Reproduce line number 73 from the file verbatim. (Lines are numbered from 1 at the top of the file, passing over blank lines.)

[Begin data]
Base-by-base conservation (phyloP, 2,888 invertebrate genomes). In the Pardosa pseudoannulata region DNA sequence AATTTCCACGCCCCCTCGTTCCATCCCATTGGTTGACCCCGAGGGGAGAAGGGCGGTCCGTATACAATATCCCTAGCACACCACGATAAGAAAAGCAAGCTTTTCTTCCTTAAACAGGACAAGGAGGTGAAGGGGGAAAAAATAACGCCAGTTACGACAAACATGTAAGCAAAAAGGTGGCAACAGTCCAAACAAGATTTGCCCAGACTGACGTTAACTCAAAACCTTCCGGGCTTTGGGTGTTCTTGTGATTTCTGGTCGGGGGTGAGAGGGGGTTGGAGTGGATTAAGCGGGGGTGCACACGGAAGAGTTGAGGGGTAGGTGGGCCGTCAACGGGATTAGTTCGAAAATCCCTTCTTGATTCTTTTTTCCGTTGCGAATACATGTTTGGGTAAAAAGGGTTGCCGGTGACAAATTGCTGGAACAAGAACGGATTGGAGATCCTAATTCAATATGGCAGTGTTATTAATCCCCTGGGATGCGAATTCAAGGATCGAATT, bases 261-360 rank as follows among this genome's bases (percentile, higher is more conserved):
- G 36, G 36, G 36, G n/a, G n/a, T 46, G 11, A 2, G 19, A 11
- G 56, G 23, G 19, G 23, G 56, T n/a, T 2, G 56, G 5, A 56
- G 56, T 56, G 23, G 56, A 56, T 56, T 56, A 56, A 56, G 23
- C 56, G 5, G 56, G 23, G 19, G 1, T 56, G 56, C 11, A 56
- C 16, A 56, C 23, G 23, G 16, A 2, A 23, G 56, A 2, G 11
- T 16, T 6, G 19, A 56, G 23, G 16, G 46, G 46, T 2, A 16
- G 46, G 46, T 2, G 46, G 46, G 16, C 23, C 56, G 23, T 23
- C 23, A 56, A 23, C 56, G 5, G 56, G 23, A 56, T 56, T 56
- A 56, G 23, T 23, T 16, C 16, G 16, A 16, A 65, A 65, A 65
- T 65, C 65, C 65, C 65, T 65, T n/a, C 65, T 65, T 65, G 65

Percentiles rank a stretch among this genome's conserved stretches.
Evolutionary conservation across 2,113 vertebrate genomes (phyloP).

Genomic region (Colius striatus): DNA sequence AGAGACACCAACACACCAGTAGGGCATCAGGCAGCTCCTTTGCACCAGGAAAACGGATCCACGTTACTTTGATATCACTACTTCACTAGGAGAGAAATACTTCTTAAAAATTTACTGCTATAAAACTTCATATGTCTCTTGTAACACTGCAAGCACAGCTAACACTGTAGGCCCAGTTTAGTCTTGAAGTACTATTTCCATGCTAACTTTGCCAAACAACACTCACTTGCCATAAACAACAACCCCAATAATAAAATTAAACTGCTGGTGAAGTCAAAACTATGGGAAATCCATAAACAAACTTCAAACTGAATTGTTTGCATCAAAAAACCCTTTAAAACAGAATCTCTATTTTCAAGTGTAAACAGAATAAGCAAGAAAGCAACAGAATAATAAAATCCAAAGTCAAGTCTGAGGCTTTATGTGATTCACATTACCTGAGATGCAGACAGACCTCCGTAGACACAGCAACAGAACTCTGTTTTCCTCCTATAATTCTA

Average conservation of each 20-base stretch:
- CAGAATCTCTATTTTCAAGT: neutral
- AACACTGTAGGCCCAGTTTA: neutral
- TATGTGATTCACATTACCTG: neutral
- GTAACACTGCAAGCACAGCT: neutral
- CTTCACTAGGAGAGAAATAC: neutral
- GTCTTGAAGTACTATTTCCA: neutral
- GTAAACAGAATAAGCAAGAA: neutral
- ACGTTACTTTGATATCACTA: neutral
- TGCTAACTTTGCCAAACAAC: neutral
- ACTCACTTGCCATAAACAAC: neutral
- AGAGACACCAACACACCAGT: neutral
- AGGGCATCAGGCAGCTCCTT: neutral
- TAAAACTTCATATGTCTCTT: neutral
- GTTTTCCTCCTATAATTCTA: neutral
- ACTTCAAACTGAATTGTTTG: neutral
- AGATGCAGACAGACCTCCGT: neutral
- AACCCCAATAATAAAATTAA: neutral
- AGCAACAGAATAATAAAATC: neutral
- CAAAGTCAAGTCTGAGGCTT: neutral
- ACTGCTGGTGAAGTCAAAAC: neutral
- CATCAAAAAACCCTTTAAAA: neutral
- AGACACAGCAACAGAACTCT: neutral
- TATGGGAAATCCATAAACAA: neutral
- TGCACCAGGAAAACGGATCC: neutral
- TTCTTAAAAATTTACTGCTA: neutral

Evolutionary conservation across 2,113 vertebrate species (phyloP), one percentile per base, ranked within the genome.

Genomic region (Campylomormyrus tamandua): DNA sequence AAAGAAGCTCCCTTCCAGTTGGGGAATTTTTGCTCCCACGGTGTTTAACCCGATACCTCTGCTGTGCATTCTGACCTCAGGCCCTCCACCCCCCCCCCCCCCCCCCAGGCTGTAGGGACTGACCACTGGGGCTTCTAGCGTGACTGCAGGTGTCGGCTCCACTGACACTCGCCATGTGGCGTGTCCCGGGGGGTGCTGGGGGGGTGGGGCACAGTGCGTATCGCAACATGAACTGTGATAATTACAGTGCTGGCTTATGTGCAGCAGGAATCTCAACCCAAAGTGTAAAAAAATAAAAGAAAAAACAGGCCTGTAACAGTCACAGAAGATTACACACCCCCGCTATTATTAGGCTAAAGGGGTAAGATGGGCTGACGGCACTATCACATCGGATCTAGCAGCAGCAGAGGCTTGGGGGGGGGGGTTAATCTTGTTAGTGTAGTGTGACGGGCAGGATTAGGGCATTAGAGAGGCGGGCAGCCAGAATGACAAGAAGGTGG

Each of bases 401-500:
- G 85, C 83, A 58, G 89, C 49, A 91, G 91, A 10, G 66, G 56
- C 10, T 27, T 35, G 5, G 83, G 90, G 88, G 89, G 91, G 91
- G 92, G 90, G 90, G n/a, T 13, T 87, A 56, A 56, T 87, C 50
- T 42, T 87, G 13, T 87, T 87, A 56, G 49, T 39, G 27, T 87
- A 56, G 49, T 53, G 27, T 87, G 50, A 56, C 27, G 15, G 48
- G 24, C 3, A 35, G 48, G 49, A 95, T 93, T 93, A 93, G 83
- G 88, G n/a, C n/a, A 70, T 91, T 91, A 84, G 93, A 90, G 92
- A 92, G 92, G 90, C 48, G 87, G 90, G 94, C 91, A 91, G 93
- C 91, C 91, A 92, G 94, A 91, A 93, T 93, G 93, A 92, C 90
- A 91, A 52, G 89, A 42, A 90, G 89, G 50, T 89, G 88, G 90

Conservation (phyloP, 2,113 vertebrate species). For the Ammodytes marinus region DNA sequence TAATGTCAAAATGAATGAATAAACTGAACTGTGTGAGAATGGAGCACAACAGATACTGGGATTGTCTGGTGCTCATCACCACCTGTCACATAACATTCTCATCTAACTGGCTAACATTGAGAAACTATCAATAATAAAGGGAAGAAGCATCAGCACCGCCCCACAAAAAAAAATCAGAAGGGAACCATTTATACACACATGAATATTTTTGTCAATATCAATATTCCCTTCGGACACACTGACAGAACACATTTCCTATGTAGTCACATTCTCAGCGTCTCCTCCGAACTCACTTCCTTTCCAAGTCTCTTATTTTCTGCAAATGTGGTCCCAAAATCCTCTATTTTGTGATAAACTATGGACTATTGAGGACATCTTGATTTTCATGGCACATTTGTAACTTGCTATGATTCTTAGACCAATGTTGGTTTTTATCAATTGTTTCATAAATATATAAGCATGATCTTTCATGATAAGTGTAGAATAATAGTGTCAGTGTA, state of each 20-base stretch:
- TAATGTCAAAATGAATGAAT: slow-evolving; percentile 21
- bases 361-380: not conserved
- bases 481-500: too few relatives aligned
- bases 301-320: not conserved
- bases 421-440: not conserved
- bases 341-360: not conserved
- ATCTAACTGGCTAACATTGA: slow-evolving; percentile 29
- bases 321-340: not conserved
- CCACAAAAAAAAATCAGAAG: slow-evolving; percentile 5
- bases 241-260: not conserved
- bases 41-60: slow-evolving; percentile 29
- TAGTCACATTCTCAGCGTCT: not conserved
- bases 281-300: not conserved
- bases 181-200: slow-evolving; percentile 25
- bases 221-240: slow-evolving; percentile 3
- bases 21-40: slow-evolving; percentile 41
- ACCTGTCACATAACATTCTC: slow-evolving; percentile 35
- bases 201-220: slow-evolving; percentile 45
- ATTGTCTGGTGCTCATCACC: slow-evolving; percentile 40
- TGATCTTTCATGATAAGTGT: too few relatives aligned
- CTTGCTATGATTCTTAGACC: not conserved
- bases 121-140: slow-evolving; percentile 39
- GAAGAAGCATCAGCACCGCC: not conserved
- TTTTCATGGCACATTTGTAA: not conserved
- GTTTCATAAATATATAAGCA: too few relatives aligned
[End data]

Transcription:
- ATTGTCTGGTGCTCATCACC: slow-evolving; percentile 40